Most cuts that reach the deep layer of skin (dermis) will cause scarring; it’s just a matter of how obvious they are when they heal. Scar tissue is a particular type of tissue (collagen fibers) that is different from the cells surrounding it and will typically be a whitish color.
If a scar is small, you may not notice it at all among the hair or against the skin surrounding it. If a scar is large or jagged, the collagen fibers will be more obvious. There are also some cases where the body will produce too much collagen in response to the damage, which results in lumpy scars called hypertrophic or keloid scars.
There are a number of factors that go into whether a cut will leave a scar.
hypertrophic scars or keloid scars are raised scars that come from deeper cuts, where your body spams collagen proteins haphazardly to try to get the wound closed as quickly as possible.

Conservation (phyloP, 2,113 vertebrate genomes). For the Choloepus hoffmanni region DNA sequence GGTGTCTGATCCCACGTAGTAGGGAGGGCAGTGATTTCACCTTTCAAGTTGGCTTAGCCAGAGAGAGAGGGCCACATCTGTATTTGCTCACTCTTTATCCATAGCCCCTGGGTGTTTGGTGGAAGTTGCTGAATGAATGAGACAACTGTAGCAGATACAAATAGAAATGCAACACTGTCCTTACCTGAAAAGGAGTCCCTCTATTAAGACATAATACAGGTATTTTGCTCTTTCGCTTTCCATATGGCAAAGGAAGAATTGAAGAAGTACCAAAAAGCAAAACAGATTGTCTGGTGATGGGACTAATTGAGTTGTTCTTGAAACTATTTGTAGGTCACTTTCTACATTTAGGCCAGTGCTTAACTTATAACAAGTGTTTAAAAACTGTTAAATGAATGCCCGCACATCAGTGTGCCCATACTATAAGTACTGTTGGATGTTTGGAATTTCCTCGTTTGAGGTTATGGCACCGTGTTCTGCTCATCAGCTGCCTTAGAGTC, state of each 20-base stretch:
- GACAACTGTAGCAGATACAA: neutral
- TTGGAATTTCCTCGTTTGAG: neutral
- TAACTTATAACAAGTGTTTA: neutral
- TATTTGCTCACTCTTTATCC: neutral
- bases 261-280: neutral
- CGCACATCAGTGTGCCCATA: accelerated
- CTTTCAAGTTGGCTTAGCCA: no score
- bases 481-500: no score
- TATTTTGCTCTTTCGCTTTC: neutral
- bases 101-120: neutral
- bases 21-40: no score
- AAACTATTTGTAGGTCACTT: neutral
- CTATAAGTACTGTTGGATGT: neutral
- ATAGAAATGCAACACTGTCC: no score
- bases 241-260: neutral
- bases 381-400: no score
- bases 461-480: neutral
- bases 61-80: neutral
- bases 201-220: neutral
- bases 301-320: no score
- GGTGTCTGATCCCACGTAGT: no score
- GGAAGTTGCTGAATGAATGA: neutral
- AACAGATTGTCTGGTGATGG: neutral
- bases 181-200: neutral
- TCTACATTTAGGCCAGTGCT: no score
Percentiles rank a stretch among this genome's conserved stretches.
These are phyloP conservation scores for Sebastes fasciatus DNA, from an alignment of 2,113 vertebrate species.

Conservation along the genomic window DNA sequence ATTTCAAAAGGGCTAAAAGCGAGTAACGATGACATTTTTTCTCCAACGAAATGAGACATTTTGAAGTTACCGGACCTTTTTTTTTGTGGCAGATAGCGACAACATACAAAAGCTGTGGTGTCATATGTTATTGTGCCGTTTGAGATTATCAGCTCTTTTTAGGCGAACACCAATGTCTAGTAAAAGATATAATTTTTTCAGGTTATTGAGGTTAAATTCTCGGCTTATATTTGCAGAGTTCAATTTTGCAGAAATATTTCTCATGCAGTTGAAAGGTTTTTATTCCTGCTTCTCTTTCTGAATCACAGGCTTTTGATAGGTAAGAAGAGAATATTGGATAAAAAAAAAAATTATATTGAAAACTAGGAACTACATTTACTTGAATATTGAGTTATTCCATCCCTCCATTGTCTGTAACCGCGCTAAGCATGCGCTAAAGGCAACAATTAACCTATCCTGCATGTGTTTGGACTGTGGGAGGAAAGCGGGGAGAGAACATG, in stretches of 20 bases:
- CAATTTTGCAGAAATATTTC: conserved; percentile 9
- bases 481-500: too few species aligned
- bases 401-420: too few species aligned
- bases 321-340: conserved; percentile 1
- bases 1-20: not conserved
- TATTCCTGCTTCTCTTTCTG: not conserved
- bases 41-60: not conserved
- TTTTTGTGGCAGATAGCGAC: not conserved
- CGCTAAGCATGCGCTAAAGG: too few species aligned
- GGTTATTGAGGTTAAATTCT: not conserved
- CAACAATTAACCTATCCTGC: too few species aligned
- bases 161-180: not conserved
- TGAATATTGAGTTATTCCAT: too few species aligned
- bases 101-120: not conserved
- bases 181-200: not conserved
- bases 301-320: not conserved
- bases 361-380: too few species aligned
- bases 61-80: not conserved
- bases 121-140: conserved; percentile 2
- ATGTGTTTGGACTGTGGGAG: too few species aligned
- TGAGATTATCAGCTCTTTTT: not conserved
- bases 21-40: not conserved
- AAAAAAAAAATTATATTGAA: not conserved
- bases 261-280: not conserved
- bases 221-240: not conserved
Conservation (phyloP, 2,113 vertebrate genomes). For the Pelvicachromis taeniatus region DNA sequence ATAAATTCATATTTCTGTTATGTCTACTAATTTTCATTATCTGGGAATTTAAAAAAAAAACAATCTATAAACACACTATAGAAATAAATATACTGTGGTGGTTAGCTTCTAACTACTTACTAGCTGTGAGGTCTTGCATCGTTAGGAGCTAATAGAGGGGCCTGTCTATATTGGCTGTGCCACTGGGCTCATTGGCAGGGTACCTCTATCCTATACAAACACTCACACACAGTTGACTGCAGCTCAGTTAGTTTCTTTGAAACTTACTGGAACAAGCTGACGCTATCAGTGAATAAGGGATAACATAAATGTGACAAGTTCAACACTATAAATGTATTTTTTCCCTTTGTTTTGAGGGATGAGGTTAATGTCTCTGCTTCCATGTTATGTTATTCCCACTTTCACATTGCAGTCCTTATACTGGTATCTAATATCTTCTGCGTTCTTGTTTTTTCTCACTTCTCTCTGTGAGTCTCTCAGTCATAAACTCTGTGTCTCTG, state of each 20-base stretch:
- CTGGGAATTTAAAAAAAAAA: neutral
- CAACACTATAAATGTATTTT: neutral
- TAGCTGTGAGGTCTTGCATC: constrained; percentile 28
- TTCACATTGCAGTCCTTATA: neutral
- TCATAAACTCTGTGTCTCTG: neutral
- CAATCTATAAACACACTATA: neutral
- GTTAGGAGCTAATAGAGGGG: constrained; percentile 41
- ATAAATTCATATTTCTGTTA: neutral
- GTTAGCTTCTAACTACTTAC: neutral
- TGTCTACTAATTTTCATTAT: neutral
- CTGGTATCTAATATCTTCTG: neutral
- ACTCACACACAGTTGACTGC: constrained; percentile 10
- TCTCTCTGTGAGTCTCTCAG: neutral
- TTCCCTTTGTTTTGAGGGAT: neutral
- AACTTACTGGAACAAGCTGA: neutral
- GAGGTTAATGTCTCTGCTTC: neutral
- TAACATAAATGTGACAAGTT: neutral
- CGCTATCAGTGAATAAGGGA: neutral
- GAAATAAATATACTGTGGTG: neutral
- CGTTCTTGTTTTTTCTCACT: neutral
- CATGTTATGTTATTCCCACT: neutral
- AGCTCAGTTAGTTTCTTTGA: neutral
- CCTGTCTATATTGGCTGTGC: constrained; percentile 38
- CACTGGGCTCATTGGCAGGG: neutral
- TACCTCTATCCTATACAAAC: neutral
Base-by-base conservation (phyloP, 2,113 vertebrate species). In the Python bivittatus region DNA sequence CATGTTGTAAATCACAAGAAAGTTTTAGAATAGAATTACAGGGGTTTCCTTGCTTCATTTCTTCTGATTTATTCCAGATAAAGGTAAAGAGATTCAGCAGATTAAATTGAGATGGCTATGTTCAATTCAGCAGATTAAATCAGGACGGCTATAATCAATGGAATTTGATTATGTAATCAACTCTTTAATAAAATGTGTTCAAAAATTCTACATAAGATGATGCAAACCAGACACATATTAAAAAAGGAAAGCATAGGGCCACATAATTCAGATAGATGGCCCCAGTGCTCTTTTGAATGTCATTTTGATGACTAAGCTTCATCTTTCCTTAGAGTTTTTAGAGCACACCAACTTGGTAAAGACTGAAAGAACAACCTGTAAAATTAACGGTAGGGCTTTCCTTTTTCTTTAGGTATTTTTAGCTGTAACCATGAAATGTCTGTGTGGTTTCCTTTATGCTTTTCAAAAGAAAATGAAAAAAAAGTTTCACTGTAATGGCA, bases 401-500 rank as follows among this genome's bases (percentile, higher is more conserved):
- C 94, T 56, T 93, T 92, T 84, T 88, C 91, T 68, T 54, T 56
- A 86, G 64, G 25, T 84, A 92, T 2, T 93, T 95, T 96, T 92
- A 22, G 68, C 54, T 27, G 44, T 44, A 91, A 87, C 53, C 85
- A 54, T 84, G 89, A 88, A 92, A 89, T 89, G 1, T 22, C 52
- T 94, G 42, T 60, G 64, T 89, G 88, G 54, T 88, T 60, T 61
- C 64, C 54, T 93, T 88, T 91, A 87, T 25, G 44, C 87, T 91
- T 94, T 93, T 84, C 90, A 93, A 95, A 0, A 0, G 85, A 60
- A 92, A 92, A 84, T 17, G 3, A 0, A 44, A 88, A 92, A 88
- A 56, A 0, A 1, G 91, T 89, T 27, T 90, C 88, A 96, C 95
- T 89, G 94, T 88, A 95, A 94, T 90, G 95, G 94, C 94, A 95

If the cut is a regular shape it is easier to heal. surgery incisions are usually straight lines made with a very sharp scalpel so as not to tear the edges and create any ragged flaps of skin that will be difficult to heal. Some weapons are created specifically to have a nasty shape that will create wounds that are difficult to heal. Irregular wounds are more likely to scar.
Also cleanliness can determine scarring. if your wound is clean there is much less likelihood that it will scar.
basically, scarring is your body freaking out over a wound and just throwing material at it to get it closed. if a wound is clean, shallow, and an easy shape to heal, then your body won’t spit extra proteins at it.